Enlarge the hole in one of your platters to fit around the step in the motor shaft.
Mount the hard drive motor back in the glued-together casing. Glue the back plate in.
Step 6: Mark the Slots on the Rotors
This is the bit where craft and patience becomes important: It is imperative that the platters are kept flush during the cutting of the slots.
Use the circle-cutter or an engineer's compass to mark 3 circular slots on 4 platters. First, mark out 3 circles or 20mm, 25mm and 30mm radius. Then devide the middle (25mm) circle into 6 equal parts using the compass (set to 25mm if you did not do this while being bored in geometry class).
You now have the 6 drilling points where you will make 10mm holes using the sheet metal drill.
Step 7: Make the Slots on the Rotors
Drill the 6 marked holes on each of the 4 disk platters with a sheet metal drill bit. Do not use a steel drill as you will twist your disk when the bit binds to the thin sheet metal.
Join the holes up so that you form 3 equal slots using a hole file. Finish each curved slot off with a half-round file. Mount the disk in a wooden-clad vice and work as close as possible to the lip of the vice. Be careful not to bend the work piece.
Step 8: Make Disk Spacers
There is a fair bit of interesting math and physics involved which determines how far the disks need to be spaced. Since we are just prototyping here, it is sufficient that the disks are spaced by 2 thicknesses of the average postcard (how scientific is this? Well, that's what the formulas indicate).
So, using the hole cutter, cut at least 12 washers with inner radius 15mm and outter radius of 20mm.
Step 9: Assemble the Rotor
Start by stacking one standard, unslotted disk on the rotor.
Continue the assembly by stacking:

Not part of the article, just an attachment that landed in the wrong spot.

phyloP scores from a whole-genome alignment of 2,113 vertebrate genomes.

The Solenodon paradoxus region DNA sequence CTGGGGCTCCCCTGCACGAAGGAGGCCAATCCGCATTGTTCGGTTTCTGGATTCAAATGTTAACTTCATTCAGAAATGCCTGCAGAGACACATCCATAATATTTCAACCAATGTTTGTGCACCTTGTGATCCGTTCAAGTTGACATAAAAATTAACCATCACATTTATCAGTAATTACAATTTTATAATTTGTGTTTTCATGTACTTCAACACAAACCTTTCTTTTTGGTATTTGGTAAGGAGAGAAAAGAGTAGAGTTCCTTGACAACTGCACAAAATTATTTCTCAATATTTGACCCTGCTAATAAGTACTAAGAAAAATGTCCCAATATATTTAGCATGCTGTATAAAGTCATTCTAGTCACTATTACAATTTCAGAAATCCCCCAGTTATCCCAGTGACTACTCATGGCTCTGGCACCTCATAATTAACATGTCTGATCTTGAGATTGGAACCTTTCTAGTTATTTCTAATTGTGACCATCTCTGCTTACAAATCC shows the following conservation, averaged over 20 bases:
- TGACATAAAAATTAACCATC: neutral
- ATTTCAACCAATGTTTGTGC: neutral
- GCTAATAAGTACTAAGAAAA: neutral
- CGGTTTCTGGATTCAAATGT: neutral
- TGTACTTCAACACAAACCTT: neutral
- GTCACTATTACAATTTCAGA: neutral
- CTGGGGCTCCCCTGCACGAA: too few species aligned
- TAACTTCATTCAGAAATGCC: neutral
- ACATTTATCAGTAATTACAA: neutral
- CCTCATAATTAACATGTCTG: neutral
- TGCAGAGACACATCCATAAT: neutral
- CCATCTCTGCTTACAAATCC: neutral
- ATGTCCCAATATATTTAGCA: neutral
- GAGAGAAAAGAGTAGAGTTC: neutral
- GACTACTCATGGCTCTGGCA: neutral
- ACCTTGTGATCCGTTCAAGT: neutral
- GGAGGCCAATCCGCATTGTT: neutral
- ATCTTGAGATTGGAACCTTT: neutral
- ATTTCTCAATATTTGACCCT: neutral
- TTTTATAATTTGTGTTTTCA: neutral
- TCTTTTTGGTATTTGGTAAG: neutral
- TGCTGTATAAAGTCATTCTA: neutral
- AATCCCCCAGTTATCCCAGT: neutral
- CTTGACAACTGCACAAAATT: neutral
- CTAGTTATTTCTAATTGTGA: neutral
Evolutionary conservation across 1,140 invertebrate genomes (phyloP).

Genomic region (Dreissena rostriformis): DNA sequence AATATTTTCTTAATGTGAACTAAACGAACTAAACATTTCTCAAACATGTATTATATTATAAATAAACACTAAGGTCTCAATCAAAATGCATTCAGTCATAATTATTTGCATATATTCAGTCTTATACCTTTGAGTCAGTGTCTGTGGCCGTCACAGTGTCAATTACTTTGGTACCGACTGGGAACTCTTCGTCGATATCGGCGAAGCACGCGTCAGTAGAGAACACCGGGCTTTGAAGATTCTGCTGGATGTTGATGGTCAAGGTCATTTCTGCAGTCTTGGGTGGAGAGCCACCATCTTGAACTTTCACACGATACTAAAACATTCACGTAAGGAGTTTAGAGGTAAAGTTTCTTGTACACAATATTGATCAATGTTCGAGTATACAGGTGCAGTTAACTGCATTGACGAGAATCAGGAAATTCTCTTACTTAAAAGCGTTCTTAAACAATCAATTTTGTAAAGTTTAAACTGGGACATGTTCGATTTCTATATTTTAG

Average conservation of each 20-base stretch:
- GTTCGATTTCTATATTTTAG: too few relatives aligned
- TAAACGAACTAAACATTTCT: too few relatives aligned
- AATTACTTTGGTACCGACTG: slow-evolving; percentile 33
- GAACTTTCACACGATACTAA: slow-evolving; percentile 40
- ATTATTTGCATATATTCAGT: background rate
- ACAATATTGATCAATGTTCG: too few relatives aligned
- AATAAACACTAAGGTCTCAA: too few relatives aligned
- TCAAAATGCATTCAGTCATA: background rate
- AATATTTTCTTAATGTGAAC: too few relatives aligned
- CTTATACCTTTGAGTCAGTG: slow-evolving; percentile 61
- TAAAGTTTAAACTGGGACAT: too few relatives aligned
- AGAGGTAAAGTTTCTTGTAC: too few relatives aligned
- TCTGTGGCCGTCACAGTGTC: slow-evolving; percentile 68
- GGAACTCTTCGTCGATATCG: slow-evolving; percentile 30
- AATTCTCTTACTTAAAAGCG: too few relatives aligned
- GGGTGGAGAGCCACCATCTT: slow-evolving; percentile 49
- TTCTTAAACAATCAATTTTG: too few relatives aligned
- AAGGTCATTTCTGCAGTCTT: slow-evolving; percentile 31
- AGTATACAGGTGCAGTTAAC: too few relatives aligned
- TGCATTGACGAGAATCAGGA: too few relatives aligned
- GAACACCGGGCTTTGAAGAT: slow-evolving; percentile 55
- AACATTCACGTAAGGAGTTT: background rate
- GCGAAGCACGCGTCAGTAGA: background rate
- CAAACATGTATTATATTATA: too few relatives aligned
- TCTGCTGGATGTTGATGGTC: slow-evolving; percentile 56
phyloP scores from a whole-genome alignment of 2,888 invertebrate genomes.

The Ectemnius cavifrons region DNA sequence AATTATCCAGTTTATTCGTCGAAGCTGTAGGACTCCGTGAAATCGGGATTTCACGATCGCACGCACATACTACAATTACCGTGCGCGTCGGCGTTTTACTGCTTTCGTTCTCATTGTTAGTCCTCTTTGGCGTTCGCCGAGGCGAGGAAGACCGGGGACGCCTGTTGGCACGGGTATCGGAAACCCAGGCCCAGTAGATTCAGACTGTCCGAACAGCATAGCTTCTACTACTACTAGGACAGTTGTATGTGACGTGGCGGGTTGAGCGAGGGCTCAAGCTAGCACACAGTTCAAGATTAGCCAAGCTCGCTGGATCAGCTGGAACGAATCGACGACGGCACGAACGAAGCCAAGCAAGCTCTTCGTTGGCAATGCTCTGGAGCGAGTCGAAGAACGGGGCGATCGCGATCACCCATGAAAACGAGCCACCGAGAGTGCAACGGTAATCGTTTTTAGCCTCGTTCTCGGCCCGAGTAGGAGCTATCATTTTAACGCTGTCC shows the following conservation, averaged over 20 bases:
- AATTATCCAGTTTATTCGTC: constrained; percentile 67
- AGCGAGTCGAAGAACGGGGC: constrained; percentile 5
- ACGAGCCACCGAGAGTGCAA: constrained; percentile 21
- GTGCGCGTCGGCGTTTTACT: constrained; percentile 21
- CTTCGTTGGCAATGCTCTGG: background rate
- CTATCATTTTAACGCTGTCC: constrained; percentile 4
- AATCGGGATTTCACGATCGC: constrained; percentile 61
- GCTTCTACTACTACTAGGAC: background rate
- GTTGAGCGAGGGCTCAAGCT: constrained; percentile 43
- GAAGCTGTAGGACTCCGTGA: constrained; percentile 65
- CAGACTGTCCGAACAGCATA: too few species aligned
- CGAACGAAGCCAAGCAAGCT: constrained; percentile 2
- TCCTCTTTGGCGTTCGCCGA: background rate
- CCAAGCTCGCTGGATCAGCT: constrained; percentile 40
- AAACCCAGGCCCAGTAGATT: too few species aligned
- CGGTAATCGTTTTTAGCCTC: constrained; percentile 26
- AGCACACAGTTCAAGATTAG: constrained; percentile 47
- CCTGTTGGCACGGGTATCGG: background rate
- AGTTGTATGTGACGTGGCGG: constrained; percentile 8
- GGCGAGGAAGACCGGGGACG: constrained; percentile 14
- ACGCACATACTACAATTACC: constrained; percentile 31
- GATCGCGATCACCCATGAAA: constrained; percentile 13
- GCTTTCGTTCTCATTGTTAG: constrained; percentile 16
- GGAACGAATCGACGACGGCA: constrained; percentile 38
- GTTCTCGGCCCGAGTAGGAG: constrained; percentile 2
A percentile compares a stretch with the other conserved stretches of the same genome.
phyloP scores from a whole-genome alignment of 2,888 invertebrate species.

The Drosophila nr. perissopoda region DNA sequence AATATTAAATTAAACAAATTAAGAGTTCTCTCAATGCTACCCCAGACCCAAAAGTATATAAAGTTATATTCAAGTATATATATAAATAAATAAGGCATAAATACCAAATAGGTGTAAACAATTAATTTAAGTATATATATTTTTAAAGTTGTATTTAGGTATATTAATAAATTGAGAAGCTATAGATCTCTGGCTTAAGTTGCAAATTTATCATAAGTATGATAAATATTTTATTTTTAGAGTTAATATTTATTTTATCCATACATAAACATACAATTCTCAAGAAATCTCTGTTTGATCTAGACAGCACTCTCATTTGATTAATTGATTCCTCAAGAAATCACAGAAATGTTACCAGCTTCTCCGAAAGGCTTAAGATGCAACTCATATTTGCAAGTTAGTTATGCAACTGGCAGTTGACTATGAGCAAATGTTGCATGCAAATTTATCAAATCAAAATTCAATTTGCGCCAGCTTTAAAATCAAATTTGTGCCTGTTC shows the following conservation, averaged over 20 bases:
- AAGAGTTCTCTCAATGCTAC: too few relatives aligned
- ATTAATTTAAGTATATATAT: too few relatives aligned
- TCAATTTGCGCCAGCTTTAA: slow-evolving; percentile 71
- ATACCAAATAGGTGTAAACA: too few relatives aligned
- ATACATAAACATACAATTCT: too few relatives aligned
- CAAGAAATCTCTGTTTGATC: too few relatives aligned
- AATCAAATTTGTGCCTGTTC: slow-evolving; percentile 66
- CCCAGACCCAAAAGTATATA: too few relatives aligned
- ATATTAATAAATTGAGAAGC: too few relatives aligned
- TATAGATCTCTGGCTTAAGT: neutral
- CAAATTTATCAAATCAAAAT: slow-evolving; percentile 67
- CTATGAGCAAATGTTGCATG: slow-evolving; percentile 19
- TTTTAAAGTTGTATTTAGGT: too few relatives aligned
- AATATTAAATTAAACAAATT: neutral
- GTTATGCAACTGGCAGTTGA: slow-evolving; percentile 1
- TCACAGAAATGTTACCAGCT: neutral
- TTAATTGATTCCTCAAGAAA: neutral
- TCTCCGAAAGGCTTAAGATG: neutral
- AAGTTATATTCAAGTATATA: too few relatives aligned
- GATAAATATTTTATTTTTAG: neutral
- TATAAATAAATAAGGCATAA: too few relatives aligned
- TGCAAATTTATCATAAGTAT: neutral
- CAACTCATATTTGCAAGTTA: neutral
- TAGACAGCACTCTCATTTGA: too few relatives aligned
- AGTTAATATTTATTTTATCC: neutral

2 paper disk spacers on the rotor shaft.
Then stack slotted disk #1
...2 paper disk spacers
...Slotted disk #2
...2 paper disk spacers
...Slotted disk #3
...2 paper disk spacers.
...Slotted disk #4
Finally, add 2 or more paper disk spacers so that when the disk retaining ring is screwed back on, it will compress the disks so that they won't be able to slide past each other.
Align the slots on the disk with a pencil before tightening the retaining ring.
Step 10: Put a Roof on It!
Cut the top blanking plate from one of the recycled disk drives to the size of your turbine assembly. Make a hole in the middle so that it alligns with the slots when mounted.
Tape the whole thing together using duct tape or whatever tape you have on hand
Step 11: Test It!
Remember that hole you drilled in the side near the beginning of this project? You have probably coverd it up with duct tape. Find the and cut the coverting tape away. Stick a drinking straw into it and blow! The turbine should turn. Slowly.
You will now probably want to hear this thing sing like a canary: Apply a 80PSI air stream to the turbine for 10 seconds for it get up to speed and then listen to the beautiful sound. This one goes up to 22,000 RPM.
Then hold it in your hand and feel Carioli's forces.
Since the disk drive motor is a permanent magnet DC motor, you can also generate a current from it.